I am not much wiser. There is not a hard division of land into agricultural and developed land. Countless private residents have houses and gardens in areas badly needing drainage. Does Part III merely entitle owners or occupiers of agricultural land to go to the Agricultural Land Tribunal to have intermediate ditches cleaned out, or can owners and occupiers of houses and gardens who are often afflicted with a high water table in their gardens go to the tribunal, if they have a complaint, to get intervening ditches cleaned out?
I am glad of my hon. Friend's assurance. I very much hope that it is so.
Part II of the Bill is also very useful. It deals with the revision of drainage board boundaries. I am vice-chairman of a drainage board that is undertaking a scheme up towards the town. We have been advised by our engineers that because of the very sharp run-off from town properties, we have to make the culverts very much bigger than would otherwise be necessary. This drainage board is laying out a large sum of money to do the work. What happens if there is a revision of its boundaries?
There do not seem to be any financial provisions in Clause 33 that would enable such a drainage authority, that had undertaken work and had then suffered an alteration to its boundaries, to get any sort of compensation for the work already undertaken. That is an extremely important matter but it can, perhaps, be better dealt with in Committee. I welcome the Bill as far as it will help land drainage. I still register my objection to the general land drainage charge but, as I find myself unable to offer a better solution, I support the Bill.
Quite rightly, and quite obviously, most of today's contributions have had a rural and agricultural tone, and it may seem something of an impertinence for one representing a Metropolitan constituency to intervene. I do so in order to call attention to a rather special but very large important aspect which quite a number of hon. Members have raised—that what happens upstream by way of improved drainage or building development causes flood difficulty in the lower reaches of a river. It is, in a way, ironical that the more effective this Bill turns out to be in agricultural districts, the more difficulty there may be in towns on the estuaries of rivers.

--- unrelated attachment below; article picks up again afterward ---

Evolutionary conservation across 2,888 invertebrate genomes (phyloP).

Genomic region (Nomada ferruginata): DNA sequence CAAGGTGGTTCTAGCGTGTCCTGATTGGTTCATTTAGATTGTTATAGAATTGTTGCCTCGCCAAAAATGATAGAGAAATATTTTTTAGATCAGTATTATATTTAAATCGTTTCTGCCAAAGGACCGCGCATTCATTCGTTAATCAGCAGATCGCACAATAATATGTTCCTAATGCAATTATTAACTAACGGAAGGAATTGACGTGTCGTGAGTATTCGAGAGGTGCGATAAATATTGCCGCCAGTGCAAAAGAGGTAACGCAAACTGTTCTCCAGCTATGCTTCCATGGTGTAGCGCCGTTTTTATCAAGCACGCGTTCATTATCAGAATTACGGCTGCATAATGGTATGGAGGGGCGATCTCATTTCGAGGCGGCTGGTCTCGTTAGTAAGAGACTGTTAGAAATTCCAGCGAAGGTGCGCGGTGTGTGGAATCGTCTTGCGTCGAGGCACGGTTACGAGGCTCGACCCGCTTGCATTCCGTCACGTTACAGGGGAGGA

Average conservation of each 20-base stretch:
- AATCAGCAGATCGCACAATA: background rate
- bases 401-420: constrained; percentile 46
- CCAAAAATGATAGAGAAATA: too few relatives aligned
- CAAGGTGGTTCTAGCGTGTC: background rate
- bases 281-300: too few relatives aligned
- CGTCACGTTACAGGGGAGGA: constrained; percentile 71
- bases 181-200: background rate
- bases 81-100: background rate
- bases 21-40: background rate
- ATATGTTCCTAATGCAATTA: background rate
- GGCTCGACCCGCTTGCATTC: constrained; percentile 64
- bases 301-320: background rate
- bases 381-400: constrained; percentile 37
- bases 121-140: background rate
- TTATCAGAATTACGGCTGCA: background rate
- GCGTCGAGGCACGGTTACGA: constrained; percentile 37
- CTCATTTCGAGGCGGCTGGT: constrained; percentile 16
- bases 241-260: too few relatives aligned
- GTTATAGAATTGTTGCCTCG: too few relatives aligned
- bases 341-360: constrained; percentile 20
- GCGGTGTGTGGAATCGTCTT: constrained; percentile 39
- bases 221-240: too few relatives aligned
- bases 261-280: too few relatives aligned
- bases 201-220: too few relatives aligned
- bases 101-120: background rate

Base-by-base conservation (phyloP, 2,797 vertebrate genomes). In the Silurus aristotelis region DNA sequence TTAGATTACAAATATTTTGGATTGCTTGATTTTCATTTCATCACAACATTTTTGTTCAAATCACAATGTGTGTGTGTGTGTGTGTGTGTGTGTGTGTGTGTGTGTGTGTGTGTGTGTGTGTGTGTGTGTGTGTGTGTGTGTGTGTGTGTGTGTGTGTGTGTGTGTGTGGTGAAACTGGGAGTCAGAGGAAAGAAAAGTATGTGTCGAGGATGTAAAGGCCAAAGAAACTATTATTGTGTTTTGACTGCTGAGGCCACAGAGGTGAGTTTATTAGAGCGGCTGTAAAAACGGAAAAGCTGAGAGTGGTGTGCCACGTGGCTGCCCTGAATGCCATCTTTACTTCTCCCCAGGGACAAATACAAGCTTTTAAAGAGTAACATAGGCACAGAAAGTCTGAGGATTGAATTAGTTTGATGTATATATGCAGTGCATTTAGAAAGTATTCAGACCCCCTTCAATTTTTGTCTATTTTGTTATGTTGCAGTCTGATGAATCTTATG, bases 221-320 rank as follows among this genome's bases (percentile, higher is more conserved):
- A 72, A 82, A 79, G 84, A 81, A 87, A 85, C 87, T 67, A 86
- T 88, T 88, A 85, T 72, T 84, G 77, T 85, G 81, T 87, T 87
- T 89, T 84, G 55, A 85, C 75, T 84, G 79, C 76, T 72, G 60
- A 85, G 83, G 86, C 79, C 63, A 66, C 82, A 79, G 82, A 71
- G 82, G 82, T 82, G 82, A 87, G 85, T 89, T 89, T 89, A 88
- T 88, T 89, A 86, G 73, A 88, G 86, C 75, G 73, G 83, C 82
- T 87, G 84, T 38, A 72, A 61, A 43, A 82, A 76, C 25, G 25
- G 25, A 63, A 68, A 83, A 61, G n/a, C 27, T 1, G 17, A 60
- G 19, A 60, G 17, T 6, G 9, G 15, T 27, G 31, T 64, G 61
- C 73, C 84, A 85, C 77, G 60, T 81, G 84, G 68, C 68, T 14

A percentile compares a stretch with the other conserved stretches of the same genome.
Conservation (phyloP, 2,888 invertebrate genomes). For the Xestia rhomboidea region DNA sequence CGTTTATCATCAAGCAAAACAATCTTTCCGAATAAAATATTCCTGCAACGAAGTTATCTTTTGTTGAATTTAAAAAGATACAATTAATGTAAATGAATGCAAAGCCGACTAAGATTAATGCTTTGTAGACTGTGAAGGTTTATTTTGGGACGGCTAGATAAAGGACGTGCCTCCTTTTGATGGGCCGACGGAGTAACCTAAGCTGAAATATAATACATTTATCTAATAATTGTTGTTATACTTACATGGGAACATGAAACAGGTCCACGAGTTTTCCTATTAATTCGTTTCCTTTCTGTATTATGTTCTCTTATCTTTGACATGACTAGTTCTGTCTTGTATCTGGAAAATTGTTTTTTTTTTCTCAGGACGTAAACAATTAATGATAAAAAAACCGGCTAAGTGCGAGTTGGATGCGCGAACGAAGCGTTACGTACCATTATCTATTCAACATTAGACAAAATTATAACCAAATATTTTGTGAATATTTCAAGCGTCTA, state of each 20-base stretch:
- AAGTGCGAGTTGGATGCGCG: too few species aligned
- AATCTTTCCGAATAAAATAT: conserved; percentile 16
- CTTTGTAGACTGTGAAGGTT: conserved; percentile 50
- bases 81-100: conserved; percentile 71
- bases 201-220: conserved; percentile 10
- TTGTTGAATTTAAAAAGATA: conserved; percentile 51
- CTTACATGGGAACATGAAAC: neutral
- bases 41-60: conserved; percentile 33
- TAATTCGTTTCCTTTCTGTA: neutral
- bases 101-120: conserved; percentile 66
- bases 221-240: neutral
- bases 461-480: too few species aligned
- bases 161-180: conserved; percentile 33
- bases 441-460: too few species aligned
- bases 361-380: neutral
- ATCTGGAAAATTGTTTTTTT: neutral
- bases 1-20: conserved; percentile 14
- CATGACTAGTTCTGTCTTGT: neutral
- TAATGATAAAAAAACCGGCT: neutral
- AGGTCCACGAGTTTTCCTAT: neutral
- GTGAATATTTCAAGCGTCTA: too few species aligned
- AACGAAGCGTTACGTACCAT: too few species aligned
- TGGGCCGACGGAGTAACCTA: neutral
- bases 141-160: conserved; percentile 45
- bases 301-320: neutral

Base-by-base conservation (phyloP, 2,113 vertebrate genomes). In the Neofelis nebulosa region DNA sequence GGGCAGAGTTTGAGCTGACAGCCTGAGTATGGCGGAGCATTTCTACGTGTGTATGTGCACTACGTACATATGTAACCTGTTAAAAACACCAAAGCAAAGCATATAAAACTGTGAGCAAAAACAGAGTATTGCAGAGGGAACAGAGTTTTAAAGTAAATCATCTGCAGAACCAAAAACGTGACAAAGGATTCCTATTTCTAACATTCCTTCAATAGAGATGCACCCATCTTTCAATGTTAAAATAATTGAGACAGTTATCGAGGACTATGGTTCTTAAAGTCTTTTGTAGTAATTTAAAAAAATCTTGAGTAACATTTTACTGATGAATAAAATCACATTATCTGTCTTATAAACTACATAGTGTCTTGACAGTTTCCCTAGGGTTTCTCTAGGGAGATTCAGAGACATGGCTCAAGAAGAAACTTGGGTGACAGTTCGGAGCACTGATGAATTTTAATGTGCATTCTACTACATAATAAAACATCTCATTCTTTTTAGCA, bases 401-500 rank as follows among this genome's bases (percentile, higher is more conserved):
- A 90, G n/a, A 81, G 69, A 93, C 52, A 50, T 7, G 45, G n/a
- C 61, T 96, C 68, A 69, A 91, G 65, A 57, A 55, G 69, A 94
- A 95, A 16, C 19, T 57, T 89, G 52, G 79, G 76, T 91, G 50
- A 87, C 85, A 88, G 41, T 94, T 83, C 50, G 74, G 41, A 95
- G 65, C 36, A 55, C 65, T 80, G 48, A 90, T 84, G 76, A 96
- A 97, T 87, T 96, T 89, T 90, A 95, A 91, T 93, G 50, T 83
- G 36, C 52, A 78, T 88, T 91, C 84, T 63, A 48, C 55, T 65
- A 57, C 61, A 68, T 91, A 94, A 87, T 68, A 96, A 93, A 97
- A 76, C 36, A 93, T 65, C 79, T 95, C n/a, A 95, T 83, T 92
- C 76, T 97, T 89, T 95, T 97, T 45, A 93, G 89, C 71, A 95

I wish to refer to Greater London and the flooding of the River Thames. I agree entirely with the hon. Member for King's Lynn (Mr. Bullard), who has just said that within the comparatively narrow scope of the Bill there are difficulties enough, and I and other hon. Members have been raising enormous problems which, although outside the scope of the Bill, are important within the general terms of water conservation, flood prevention and the like. We need make no apology for doing so, although I recognise that the contributions of some other hon. Members have been concerned with more detailed problems, and are more particularly relevant to the debate.
A good deal of reference has been made to the urgency that has been brought to our consideration of this Bill by the recent floods, but another great tragedy occurred in 1953. As the White Paper reminds us, the East Coast floods of 1953 were in a way, an even more severe tragedy.
The danger to the Greater London area was then raised in a particularly alarming fashion, but it was the people of Canvey Island who suffered most tragically. The conscience of the nation was roused, as it always is on that sort of occasion. That occurred seven years ago. Much has been said today about the delay in the production of the Bill, but seven years seems to me to be a long time to have elapsed before anything very definite and suitable has been done to meet that problem.
To reinforce my point, I wish to quote from the White Paper associated with this Bill, and from the Waverley Report, produced after the coastal flooding of 1953. Of the flooding in the Thames, paragraph 84 of the Waverley Report, states:
Experiments … showed that if a high flood discharge of 20,000 cubic feet per second at Teddington had coincided with the high water of January, 1953, instead of 2,597 cubic feet per second actually recorded, the maximum increase in level in London would have been about 9 inches … Since the level reached in January only just avoided causing serious flooding, it is clear that even a small increase in fresh water flow would have made the position most serious.
Now I will quote from paragraph 3 of the White Paper:
Improved field drainage on the upland farms; the conversion by drainage works of fen and marsh areas into valuable agricultural land; the disposal of surplus water from the impermeable surfaces in built-up areas; all these contribute to the increased flow of water finding its way through the minor watercourses to the main rivers, and thence to the sea.
Those are the purposes of the Bill—to get the water off the land more efficiently and quickly into the main rivers and down to the sea.
In relation to the Thames, that must mean an increased prospect of more water coming down, particularly in summers such as we have recently experienced. My own constituency of East Ham was not seriously affected in the 1953 flooding, although neighbouring areas were. But my point is that areas like my own, and indeed riverside constituencies throughout Greater London, could well suffer very serious flooding indeed, unless something is done to counteract this increased flow of water which we can expect.